The scientists captured and tested more than a thousand small animals, mostly bats but also some birds and small land-based vertebrates, for evidence of Ebola infection.
The researchers found that bats of three speciesHypsignathus monstrosus, Epomops franqueti, and Myonycteris torquatahad either genetic material from the Ebola virus, known as RNA sequences, or evidence of an immune response to the disease. The bats showed no symptoms themselves.
The tests indicated that "Ebola probably has spent a long time within bats suggesting that bats might be the origin" of the virus, Leroy said.
However, the amout of viral RNA found in the bats was extremely low, and the scientists were unable to isolate the virus itself.
Ebola spreads rapidly and easily among humans. A typical outbreak involves a person contracting the disease from some source in the forest and then infecting family members and neighbors.
Similar transmission probably occurs among chimps and gorillas.
The 2001 and 2003 outbreaks took place over a vast areamore than 150 square miles (400 square kilometers). This suggests that the natural Ebola host could also be active over a large area.
Each of the three bat species that tested positive for Ebola has a broad geographical range that includes regions of Africa where human Ebola outbreaks occur. People in these areas are known to eat bats.
"With our findings on Ebola we hope that bat taxonomy and bio-ecology will finally develop and be funded," said Jean Paul Gonzalez of the Research Center for Emerging Viral Diseases in Nakhonpathom, Thailand.
"This group has been neglected for years because [of] the lack of funding," said Gonzalez, who co-authored the study. "The consequence is that we were not able to do efficient research on bats as a potential reservoir of emerging viral diseases, in particular."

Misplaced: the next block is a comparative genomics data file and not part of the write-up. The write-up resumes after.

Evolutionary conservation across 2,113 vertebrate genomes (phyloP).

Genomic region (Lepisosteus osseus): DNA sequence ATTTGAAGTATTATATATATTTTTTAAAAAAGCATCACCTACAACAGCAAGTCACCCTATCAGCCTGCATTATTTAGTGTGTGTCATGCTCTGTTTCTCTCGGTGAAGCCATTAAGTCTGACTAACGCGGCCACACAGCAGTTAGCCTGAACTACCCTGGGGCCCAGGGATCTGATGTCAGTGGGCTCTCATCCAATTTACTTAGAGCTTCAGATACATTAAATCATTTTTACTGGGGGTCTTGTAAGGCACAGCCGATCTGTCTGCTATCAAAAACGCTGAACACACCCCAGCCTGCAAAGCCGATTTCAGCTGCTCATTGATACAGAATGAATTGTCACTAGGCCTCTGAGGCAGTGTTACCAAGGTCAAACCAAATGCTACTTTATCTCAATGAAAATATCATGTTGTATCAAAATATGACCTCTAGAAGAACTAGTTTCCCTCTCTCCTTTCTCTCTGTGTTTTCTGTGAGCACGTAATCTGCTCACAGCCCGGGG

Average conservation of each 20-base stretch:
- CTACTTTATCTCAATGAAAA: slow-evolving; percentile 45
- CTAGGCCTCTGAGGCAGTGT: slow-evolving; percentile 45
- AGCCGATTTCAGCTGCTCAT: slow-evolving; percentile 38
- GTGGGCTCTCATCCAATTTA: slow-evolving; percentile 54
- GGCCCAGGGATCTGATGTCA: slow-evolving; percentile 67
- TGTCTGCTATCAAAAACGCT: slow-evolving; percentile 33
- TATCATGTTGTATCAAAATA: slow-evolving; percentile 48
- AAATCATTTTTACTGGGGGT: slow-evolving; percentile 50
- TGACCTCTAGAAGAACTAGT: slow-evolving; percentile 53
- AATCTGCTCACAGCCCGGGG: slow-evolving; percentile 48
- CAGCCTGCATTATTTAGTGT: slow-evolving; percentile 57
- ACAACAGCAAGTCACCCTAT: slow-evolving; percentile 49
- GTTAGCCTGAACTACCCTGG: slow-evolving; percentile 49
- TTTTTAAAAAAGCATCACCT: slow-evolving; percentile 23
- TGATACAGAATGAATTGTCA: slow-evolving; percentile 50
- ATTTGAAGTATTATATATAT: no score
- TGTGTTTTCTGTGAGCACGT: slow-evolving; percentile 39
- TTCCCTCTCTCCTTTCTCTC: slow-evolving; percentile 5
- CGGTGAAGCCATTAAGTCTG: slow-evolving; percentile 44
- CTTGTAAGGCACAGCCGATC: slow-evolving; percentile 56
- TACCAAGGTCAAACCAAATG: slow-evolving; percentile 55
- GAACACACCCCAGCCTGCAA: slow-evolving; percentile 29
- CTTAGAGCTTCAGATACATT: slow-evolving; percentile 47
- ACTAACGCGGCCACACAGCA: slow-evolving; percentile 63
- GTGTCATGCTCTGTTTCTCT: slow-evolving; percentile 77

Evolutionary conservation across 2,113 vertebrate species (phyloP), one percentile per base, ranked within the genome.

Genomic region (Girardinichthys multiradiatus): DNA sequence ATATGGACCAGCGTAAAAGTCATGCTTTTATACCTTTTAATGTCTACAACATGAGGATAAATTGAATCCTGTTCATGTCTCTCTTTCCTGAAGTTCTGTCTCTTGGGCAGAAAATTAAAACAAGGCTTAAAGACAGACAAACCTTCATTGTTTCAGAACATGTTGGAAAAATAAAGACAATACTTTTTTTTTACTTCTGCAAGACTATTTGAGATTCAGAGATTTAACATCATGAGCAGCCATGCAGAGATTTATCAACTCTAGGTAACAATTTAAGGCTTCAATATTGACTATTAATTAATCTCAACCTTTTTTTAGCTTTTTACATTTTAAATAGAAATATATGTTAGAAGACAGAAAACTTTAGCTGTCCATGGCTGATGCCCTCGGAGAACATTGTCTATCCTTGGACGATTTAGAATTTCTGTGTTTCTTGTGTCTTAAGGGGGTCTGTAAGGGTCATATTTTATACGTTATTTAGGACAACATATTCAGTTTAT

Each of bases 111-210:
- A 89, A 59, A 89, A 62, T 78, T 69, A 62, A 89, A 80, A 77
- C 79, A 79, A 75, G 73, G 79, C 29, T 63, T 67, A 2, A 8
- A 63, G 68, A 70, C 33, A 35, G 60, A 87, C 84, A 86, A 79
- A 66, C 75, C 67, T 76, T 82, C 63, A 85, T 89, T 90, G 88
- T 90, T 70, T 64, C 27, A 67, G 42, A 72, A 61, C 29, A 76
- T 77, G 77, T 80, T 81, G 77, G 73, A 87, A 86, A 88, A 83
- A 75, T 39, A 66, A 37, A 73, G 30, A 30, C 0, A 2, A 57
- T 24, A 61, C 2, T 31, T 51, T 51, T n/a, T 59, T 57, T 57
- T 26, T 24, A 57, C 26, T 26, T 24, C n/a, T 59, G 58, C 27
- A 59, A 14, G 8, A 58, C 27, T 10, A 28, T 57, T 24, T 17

Although there is no evidence of Ebola infection in other animals that show no symptoms of the disease, researchers say they cannot exclude the possibility that some species other than fruit bats may be the reservoir.
There is also speculation that bats could be intermediate hosts.
Leroy, the study team leader, notes that if the bats carry the virus and can spread it, the number of human cases could be reduced by educating local residents about the dangers of eating the animals.
But he says bats should not be culled because of their suspected involvement in spreading the disease.
"Absolutely not," he said. "They play an important role in the ecological chain. The risk of direct contamination is very weak. We just have to know the potential risks in the contact of bats and take some prevention measures."
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